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With a federal judge refusing to issue an injunction against SB54 and the Utah Republican Party delegates changing their bylaws to abide by the new candidate nomination law, many thought the statute would survive at least through the 2016 elections.

But not so fast.

There is a move afoot by some Republican legislators to basically gut the compromise with the Count My Vote initiative supporters.

The idea – floated but killed in the 2015 Legislature – is that in cases where a party primary winner gets less than 50 percent of the vote, the final question on who the party nominee is goes back into the state party convention for delegates to decide.

Key to the SB54 compromise is that a candidate who didn’t want to go before his party delegates – who are more conservative among Republicans and more liberal among Democrats – could instead gather a set number of voter signatures and qualify for his party’s primary election.

Thus, you could have more than two candidates on the primary ballot – with the possibility that the candidate who got the most votes still wouldn’t receive 50 percent of the total.

GOP leaders are now throwing their hands up in despair: “What!? We could allow a candidate with less than 50 percent of the primary vote be our party nominee!? This could be the end of representative democracy!!”

Really?

Here is the great weakness in the party bosses’ argument: Why is it OK for a general election frontrunner to win office with less than 50 percent of the vote, but somehow it is intolerable for a party nominee to win with a likewise minority vote?

There is simply no good answer to that argument.

Which means the idea of throwing a minority primary winner back into the delegate convention is just another attempt by the GOP bosses to keep control of their candidates – and force them to bend to strict party loyalties and purity tests.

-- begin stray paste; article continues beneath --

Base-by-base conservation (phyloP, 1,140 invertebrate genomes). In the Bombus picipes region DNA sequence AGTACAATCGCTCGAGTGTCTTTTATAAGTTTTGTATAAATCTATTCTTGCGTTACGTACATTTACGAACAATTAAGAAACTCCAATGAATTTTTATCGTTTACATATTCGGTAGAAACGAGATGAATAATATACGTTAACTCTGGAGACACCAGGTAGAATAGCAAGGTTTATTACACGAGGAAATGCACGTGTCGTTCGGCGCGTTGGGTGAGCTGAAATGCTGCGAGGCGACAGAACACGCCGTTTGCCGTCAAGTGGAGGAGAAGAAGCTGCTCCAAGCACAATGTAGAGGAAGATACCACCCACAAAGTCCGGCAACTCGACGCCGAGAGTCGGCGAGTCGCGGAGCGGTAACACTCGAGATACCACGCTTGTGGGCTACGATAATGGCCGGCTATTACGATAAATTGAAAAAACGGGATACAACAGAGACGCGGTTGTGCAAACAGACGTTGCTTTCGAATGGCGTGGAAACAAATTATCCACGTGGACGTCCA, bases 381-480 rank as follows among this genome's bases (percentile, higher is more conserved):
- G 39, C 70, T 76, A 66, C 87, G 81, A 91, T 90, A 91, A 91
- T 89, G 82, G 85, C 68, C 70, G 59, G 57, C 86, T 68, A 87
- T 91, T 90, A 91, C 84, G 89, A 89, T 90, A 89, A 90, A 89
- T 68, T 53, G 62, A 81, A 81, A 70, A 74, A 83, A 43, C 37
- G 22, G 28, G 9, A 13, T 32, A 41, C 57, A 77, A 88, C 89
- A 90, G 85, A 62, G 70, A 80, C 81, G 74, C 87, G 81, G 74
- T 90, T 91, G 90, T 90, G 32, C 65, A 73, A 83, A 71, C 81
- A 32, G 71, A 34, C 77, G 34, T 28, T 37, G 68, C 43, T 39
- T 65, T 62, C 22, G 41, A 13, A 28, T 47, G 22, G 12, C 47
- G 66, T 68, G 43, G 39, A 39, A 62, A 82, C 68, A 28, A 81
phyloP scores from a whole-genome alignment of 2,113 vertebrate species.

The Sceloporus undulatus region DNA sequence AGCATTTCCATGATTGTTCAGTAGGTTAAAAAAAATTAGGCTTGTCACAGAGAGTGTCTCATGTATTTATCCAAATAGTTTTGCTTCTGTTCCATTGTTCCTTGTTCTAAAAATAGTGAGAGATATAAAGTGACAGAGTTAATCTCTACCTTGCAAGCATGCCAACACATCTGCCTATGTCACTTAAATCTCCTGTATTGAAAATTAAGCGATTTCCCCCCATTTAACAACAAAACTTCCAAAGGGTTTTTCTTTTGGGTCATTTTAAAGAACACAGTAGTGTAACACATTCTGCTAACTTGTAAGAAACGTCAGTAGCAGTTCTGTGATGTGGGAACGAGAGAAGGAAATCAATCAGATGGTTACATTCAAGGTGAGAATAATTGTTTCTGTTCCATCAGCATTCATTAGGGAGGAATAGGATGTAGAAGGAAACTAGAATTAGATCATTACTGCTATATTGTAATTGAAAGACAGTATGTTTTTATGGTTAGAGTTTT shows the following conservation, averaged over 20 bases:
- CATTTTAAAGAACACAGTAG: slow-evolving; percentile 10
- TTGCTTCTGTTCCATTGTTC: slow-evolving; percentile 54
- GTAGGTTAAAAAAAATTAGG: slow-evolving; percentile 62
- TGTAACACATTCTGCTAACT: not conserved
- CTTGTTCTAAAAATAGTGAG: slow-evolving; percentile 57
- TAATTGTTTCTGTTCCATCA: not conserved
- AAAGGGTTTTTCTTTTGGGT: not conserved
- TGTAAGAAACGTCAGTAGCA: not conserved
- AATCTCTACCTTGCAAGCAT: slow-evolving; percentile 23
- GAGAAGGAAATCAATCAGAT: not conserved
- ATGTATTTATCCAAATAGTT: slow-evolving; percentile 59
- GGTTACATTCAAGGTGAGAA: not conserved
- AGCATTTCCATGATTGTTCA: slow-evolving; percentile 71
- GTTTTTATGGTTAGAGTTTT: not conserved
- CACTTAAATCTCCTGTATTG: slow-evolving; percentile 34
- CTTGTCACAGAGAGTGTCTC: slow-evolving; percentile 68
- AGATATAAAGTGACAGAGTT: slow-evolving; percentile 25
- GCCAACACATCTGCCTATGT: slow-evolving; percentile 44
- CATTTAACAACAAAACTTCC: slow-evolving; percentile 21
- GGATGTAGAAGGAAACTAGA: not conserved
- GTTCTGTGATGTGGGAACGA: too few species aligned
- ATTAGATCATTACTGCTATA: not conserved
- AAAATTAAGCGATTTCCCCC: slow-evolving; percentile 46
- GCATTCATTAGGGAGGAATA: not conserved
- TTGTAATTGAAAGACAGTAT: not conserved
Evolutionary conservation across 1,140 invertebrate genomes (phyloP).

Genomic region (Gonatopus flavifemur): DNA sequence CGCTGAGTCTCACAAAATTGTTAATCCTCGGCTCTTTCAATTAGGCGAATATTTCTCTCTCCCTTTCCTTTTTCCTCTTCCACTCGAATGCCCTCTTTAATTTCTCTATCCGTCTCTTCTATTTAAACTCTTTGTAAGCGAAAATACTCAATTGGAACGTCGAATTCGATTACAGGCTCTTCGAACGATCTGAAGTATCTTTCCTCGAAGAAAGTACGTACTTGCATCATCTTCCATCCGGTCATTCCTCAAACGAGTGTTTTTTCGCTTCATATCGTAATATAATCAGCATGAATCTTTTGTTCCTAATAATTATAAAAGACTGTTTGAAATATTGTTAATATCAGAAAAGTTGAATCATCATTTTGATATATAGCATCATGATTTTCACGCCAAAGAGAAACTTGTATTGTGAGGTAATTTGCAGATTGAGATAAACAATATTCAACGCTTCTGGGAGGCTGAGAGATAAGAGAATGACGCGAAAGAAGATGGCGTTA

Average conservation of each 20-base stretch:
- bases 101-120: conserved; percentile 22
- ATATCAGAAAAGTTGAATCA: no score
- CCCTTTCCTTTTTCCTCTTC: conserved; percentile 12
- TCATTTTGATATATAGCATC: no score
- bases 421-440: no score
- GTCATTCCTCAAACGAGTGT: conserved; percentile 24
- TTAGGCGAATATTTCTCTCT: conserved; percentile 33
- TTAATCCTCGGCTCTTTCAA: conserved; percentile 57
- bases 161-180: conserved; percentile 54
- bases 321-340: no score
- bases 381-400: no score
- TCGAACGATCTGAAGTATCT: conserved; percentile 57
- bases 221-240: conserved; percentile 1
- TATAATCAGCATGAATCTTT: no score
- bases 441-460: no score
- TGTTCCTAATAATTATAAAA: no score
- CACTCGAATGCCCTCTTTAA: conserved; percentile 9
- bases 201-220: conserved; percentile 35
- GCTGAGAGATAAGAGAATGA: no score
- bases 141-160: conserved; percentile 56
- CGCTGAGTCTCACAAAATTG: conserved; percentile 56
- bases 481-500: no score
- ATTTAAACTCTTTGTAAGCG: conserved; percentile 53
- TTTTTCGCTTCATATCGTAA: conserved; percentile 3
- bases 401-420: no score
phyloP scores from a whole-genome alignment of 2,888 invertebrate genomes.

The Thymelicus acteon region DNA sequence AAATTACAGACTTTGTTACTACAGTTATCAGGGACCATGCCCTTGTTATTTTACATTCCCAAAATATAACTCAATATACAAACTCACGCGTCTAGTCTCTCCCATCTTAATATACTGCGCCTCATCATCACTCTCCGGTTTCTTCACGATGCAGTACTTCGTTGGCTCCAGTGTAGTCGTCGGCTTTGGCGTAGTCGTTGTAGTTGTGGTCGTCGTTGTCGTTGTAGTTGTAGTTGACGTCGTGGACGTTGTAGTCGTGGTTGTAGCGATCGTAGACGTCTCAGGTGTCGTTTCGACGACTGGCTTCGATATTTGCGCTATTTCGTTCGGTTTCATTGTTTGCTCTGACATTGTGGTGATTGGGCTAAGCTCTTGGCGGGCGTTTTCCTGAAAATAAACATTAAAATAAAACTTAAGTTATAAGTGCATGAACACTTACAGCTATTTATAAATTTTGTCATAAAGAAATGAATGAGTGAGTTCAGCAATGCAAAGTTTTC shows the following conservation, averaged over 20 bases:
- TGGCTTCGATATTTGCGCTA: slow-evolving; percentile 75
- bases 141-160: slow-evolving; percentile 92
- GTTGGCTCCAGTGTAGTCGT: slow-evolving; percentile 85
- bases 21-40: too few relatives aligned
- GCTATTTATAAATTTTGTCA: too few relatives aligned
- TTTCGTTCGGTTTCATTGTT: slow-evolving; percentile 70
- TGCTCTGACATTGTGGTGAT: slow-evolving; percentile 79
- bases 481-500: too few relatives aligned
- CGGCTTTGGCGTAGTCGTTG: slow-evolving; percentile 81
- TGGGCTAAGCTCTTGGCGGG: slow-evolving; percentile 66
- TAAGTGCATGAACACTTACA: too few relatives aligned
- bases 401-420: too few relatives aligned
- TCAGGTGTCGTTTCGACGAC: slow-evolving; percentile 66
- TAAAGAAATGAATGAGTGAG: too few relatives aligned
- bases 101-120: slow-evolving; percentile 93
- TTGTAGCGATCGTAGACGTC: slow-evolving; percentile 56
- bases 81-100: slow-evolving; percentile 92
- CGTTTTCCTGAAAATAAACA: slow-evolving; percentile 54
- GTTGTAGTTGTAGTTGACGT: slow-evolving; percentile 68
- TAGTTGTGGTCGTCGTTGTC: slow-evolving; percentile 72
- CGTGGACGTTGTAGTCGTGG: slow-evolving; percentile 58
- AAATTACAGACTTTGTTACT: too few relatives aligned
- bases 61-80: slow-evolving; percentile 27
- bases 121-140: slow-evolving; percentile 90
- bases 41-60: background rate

Think on this: Over the last 27 years Utahns have willingly accepted governors and U.S. Congressmen and Congresswomen being elected to office WITH LESS THAN 50 percent of the vote.

Here are the facts:

-- 1988, then-GOP Gov. Norm Bangerter wins re-election with just 40 percent of the vote in a three-way race between himself, Democrat Ted Wilson and independent candidate Merrill Cook.

Sixty percent of Utahns DID NOT WANT Bangerter to be their governor, yet under current election law he won another term.

-- 1992, GOP gubernatorial candidate Mike Leavitt wins the governorship with just 42 percent of the vote in a three-way race with Democrat Stewart Hanson and independent Cook.

Fifty-eight percent of Utahns DID NOT WANT Leavitt to be their governor. But we accepted the minority-vote winner without complaint.

-- 1994, Republican Enid Greene wins the 2nd Congressional District with just 46 percent of the vote in a three-way race with Democratic Rep. Karen Shepherd and independent Cook. (Seems Cook is quite the majority winner curse, eh?)

-- 2002, Democratic Rep. Jim Matheson wins the 2nd Congressional District race with just 49.43 percent of the vote over Republican John Swallow’s 48.69 percent.

-- 2012, Matheson wins the 4th Congressional District race with 49.3 percent of the vote over Republican Mia Love’s 48.1 percent of the vote.